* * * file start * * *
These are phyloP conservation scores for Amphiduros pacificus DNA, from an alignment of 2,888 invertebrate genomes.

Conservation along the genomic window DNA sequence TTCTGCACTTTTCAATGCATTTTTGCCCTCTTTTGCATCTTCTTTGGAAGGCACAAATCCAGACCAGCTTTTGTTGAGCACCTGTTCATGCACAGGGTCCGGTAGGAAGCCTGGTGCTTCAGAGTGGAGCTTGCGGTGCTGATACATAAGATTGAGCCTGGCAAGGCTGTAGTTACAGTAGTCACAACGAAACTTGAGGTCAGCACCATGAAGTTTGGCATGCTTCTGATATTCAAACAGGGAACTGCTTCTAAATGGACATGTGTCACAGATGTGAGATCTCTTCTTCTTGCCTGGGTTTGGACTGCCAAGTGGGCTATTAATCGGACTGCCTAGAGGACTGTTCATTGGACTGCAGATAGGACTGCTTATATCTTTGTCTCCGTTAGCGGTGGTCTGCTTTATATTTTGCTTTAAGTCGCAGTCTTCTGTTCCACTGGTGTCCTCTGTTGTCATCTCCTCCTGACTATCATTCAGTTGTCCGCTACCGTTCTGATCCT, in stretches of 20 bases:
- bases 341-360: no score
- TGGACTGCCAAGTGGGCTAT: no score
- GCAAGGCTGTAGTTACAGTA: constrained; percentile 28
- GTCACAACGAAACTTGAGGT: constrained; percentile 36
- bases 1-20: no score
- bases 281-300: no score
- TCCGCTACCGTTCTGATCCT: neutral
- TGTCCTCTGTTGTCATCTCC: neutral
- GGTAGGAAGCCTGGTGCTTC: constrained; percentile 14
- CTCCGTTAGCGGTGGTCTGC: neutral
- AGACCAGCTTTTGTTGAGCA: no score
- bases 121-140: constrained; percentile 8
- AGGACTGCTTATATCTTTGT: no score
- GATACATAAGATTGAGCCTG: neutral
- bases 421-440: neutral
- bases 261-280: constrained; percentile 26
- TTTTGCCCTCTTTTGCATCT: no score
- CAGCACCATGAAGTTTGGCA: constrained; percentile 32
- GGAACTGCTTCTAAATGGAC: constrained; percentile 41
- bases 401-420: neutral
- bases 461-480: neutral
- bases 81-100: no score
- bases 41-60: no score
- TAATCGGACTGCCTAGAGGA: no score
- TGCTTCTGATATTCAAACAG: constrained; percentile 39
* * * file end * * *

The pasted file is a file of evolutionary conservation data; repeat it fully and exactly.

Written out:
These are phyloP conservation scores for Amphiduros pacificus DNA, from an alignment of 2,888 invertebrate genomes.

Conservation along the genomic window DNA sequence TTCTGCACTTTTCAATGCATTTTTGCCCTCTTTTGCATCTTCTTTGGAAGGCACAAATCCAGACCAGCTTTTGTTGAGCACCTGTTCATGCACAGGGTCCGGTAGGAAGCCTGGTGCTTCAGAGTGGAGCTTGCGGTGCTGATACATAAGATTGAGCCTGGCAAGGCTGTAGTTACAGTAGTCACAACGAAACTTGAGGTCAGCACCATGAAGTTTGGCATGCTTCTGATATTCAAACAGGGAACTGCTTCTAAATGGACATGTGTCACAGATGTGAGATCTCTTCTTCTTGCCTGGGTTTGGACTGCCAAGTGGGCTATTAATCGGACTGCCTAGAGGACTGTTCATTGGACTGCAGATAGGACTGCTTATATCTTTGTCTCCGTTAGCGGTGGTCTGCTTTATATTTTGCTTTAAGTCGCAGTCTTCTGTTCCACTGGTGTCCTCTGTTGTCATCTCCTCCTGACTATCATTCAGTTGTCCGCTACCGTTCTGATCCT, in stretches of 20 bases:
- bases 341-360: no score
- TGGACTGCCAAGTGGGCTAT: no score
- GCAAGGCTGTAGTTACAGTA: constrained; percentile 28
- GTCACAACGAAACTTGAGGT: constrained; percentile 36
- bases 1-20: no score
- bases 281-300: no score
- TCCGCTACCGTTCTGATCCT: neutral
- TGTCCTCTGTTGTCATCTCC: neutral
- GGTAGGAAGCCTGGTGCTTC: constrained; percentile 14
- CTCCGTTAGCGGTGGTCTGC: neutral
- AGACCAGCTTTTGTTGAGCA: no score
- bases 121-140: constrained; percentile 8
- AGGACTGCTTATATCTTTGT: no score
- GATACATAAGATTGAGCCTG: neutral
- bases 421-440: neutral
- bases 261-280: constrained; percentile 26
- TTTTGCCCTCTTTTGCATCT: no score
- CAGCACCATGAAGTTTGGCA: constrained; percentile 32
- GGAACTGCTTCTAAATGGAC: constrained; percentile 41
- bases 401-420: neutral
- bases 461-480: neutral
- bases 81-100: no score
- bases 41-60: no score
- TAATCGGACTGCCTAGAGGA: no score
- TGCTTCTGATATTCAAACAG: constrained; percentile 39